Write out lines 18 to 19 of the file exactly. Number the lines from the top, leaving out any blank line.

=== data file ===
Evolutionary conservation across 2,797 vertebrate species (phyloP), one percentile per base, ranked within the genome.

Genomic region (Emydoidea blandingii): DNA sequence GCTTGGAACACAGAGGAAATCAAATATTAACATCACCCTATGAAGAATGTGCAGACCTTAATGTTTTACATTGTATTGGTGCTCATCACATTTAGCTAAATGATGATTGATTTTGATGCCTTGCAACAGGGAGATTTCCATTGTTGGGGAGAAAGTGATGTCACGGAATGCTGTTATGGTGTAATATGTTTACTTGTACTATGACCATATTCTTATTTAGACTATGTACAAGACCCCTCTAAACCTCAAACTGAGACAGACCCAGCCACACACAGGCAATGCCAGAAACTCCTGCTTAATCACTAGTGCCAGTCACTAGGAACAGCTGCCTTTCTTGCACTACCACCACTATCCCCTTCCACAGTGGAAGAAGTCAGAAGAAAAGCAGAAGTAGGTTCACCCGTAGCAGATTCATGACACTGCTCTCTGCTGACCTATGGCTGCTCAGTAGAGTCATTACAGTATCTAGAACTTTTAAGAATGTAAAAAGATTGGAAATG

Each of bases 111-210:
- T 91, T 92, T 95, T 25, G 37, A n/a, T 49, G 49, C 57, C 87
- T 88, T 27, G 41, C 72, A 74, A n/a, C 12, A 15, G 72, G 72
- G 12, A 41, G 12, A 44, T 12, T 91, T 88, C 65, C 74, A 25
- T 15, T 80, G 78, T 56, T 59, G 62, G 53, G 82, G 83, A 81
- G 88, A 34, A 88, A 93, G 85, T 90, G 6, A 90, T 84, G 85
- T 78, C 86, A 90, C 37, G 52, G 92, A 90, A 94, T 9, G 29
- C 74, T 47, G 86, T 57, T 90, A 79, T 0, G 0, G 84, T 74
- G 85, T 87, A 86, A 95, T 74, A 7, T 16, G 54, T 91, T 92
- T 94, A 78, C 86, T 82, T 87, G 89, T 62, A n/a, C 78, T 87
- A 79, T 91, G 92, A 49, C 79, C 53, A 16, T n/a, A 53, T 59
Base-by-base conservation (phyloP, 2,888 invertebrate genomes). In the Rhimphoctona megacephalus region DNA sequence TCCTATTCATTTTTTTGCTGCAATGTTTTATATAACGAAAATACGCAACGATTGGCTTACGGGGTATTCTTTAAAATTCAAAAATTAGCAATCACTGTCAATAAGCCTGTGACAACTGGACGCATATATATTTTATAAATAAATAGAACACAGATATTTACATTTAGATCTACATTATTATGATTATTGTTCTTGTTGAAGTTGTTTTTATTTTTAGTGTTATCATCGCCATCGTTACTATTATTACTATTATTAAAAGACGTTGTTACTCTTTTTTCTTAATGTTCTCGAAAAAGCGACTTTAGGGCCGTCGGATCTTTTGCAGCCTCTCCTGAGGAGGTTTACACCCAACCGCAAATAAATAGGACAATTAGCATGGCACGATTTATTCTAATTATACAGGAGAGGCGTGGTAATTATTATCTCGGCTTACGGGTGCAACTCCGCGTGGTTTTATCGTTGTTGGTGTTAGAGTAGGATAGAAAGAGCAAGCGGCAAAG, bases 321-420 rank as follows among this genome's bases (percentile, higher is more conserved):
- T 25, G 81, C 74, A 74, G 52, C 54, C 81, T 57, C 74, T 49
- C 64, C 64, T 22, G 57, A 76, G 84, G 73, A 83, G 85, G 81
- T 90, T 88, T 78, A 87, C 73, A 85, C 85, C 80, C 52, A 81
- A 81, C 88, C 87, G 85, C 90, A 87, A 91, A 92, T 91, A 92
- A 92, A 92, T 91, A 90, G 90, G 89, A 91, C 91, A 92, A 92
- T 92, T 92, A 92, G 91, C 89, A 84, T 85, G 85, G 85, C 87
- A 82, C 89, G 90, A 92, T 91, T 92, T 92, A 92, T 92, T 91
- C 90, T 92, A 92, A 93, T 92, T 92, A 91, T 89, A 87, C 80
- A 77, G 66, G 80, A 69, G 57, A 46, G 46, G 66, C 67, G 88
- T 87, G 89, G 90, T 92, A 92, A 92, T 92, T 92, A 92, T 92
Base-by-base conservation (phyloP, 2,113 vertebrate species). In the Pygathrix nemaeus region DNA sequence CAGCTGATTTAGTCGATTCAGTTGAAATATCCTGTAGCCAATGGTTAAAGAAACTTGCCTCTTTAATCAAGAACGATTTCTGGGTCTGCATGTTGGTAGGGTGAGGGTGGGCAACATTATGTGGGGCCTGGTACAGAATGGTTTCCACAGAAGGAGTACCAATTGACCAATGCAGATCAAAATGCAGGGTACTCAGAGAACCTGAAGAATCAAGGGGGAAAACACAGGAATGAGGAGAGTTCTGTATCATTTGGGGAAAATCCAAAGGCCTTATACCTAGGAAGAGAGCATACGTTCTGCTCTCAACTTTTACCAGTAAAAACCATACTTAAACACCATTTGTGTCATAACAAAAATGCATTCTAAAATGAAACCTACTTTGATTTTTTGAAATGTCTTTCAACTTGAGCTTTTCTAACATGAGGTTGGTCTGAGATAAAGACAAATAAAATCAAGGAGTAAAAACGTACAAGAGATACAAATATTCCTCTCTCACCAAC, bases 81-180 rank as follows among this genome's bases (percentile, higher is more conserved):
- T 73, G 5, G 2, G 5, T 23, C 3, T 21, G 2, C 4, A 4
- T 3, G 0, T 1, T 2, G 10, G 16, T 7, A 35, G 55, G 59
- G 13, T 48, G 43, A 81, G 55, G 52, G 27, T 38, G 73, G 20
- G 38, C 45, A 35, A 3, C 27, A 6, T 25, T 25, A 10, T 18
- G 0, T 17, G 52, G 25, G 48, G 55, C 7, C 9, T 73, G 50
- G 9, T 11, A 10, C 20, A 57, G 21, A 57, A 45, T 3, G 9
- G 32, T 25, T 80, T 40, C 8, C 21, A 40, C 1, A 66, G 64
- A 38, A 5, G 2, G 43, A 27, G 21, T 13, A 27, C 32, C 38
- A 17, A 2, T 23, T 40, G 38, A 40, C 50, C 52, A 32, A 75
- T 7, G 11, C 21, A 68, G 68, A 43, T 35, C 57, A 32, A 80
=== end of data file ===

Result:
- A 81, C 88, C 87, G 85, C 90, A 87, A 91, A 92, T 91, A 92
- A 92, A 92, T 91, A 90, G 90, G 89, A 91, C 91, A 92, A 92